Forbidden Archeology and
The Mysterious Origins of Man
 

FORBIDDEN ARCHEOLOGY
AND
THE MYSTERIOUS ORIGINS OF MAN


Two Great Works on the Scientifically Impossible

   

Many of the references to mankind’s history on earth in Dante Wilson and The Well of Souls are drawn from two sources--the book, Forbidden Archeology, and the television documentary, The Mysterious Origins of Man, hosted by Charleton Heston.

For examples of “scientifically impossible” evidence that humans have been on earth for millions of years, the meticulously documented study, Forbidden Archeology, written by Michael Cremo and Richard L. Thompson, will shock many of us who have been raised to believe otherwise. This book is almost a thousand pages long, and is filled with hundreds of photographs and other evidence that raises some serious questions about what most of us have been taught about how long mankind has been on earth.

It’s interesting to note that although Forbidden Archeology became an instant underground classic among openminded scientists, educators and other seekers of the truth, the scientific establishment viciously attacked the book while masquarading as “objective” critics.

But why would mainstream scientists feel so threatened if Forbidden Archeology is complete nonsense?

Certainly a critical reader must wonder if such “critics” have an ulterior motive in blasting Forbidden Archeology—and it doesn’t take much to figure out what that motive is. If even a small percentage of the evidence that Cremo and Thompson presents that supports their theory that man has been on earth for millions of years is true, the whole system of traditional scientific dogma that we’ve been taught to believe all our lives—and one that has generated many millions of dollars in earnings for educators and scientists--would collapse like an overbaked soufflé.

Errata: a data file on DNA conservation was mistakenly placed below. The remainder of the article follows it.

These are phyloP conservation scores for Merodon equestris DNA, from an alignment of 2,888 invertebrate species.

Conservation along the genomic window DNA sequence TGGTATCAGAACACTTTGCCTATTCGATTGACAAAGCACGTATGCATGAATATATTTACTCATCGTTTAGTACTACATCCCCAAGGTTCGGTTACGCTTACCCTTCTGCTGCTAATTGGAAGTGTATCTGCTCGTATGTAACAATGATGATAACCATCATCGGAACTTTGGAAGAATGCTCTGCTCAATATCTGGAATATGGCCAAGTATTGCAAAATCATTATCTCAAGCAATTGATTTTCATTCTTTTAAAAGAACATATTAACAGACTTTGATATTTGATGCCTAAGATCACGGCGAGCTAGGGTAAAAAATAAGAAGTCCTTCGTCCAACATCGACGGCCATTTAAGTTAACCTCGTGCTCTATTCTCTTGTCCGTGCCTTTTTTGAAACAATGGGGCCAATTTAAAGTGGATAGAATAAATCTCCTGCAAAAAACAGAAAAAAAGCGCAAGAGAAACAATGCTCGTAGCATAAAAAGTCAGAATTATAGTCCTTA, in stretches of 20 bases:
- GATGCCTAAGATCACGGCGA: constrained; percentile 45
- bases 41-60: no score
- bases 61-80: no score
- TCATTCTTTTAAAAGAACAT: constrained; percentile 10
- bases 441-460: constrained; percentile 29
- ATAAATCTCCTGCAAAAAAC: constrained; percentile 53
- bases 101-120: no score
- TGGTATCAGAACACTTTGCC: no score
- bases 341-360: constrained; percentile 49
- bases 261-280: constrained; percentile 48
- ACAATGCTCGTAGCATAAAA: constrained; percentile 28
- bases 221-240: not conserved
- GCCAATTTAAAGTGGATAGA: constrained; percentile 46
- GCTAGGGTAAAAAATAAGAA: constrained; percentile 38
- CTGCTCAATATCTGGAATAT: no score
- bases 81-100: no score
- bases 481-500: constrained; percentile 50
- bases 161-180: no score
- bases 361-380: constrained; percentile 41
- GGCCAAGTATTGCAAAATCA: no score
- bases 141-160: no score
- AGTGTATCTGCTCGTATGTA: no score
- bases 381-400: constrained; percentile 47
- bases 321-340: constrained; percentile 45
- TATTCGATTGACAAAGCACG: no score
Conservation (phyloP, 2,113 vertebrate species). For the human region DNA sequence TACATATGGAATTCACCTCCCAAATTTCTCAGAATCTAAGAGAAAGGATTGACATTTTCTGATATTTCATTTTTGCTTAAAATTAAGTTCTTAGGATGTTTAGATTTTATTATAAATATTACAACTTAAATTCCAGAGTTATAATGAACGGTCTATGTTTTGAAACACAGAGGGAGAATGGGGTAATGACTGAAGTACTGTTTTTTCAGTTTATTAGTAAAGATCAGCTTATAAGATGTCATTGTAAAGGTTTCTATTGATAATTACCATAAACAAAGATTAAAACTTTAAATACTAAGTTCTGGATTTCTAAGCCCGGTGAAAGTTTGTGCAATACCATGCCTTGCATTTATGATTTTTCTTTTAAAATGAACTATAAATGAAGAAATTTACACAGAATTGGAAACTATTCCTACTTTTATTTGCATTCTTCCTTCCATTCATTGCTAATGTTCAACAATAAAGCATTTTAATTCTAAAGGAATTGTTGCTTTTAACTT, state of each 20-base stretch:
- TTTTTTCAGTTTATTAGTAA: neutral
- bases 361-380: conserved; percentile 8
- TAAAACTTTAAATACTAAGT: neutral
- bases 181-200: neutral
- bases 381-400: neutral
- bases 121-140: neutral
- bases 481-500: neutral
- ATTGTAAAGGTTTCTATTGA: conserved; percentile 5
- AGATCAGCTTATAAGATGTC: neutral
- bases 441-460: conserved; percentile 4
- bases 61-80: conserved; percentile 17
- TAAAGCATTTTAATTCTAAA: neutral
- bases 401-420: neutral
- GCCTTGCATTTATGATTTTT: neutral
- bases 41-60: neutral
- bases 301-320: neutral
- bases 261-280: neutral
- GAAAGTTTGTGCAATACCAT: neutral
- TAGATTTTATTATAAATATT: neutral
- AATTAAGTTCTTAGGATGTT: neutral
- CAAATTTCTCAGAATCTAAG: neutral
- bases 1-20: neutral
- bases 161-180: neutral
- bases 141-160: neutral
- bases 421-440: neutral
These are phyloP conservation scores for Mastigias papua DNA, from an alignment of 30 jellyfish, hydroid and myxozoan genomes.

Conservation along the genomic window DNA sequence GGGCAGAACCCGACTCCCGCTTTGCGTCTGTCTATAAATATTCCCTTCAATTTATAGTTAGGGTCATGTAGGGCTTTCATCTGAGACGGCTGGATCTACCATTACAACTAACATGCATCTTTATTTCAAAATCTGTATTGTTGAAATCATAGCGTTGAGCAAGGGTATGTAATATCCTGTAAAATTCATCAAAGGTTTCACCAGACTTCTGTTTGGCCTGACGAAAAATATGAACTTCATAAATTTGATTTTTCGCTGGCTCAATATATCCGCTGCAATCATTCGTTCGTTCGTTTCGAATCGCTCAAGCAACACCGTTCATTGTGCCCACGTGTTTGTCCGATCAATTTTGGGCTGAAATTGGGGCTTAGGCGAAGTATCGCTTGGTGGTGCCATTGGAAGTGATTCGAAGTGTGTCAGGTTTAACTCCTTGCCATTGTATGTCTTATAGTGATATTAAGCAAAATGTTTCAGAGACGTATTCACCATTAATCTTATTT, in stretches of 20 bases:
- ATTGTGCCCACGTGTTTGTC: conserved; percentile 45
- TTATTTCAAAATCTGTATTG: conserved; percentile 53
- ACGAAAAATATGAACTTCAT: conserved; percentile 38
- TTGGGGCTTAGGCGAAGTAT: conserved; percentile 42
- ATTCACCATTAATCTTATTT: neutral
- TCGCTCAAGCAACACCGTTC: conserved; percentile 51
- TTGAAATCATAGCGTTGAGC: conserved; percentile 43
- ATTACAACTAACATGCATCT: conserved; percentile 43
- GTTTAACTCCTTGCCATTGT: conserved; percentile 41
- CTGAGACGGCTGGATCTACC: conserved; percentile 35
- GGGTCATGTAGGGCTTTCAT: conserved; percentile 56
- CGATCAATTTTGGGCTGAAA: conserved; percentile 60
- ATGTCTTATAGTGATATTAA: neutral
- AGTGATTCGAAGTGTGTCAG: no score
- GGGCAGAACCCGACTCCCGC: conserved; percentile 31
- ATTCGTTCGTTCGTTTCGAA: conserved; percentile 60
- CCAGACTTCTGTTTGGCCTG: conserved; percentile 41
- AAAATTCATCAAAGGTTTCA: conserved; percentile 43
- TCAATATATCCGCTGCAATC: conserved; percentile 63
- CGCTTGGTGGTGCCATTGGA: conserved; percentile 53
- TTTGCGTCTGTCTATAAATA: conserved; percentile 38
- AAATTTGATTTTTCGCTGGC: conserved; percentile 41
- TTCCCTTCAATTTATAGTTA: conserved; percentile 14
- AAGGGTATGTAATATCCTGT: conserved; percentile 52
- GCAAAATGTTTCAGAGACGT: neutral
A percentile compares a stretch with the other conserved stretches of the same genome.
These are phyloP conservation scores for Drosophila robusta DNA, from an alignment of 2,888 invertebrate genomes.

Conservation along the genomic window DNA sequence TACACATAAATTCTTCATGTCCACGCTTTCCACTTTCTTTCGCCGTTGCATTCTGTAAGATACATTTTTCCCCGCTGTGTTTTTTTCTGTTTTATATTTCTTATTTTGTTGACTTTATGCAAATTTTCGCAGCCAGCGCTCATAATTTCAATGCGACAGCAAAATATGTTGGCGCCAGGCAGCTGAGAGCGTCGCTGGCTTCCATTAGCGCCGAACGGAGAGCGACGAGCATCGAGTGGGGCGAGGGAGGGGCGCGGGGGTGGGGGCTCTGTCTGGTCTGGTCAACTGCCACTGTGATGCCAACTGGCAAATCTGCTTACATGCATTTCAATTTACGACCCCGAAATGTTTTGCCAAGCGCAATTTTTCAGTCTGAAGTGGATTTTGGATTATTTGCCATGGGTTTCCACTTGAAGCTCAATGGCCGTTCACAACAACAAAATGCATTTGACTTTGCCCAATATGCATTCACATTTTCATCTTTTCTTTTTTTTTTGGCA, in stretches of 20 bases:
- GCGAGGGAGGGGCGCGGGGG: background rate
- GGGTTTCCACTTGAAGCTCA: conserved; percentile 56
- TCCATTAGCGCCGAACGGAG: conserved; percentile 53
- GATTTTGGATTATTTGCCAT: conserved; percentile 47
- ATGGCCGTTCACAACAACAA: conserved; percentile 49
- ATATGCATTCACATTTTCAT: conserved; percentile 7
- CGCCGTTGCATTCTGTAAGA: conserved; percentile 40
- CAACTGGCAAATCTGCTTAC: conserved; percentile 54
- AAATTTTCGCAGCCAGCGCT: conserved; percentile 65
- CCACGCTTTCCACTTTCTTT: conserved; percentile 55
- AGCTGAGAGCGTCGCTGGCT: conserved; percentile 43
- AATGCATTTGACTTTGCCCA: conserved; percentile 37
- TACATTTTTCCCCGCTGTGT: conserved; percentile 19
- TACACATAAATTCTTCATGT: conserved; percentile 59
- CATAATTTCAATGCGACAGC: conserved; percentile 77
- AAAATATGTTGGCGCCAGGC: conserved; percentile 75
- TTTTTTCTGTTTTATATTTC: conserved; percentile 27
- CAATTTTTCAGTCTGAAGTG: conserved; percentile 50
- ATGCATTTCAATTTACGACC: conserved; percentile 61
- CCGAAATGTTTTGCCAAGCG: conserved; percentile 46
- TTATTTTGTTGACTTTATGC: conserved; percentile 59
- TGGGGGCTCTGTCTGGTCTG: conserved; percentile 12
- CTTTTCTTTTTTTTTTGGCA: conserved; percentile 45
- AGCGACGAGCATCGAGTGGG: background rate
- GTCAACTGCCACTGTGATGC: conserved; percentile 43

In addition, if what Cremo and Thompson have to say is such nonsense, these same mainstream scientists should have simply ignored a 1996 television documentary that has much of the same information as Forbidden Archeology. This show is titled, The Mysterious Origins of Man.

But in fact, the thought of allowing this blasphemous material to be shown to the faithful flock set off such a firestorm with the high priests of science that they actually petitioned the FCC to stop the show from from being aired. They failed. NBC showed it twice.

Again, you be judge. Take a look at some of the photographs and documentation in Forbidden Archeology and The Mysterious Origins of Man, and remember, to paraphrase William James--if only one of the thousands of pieces of evidence that supports the theory that man has been on earth for millions of years is true, then the theory itself is valid—and for decades, educators and mainstream scientists have been conning us with snake oil pseudotheories to advance their own religious dogma and careers—and to make a lot of money in the process.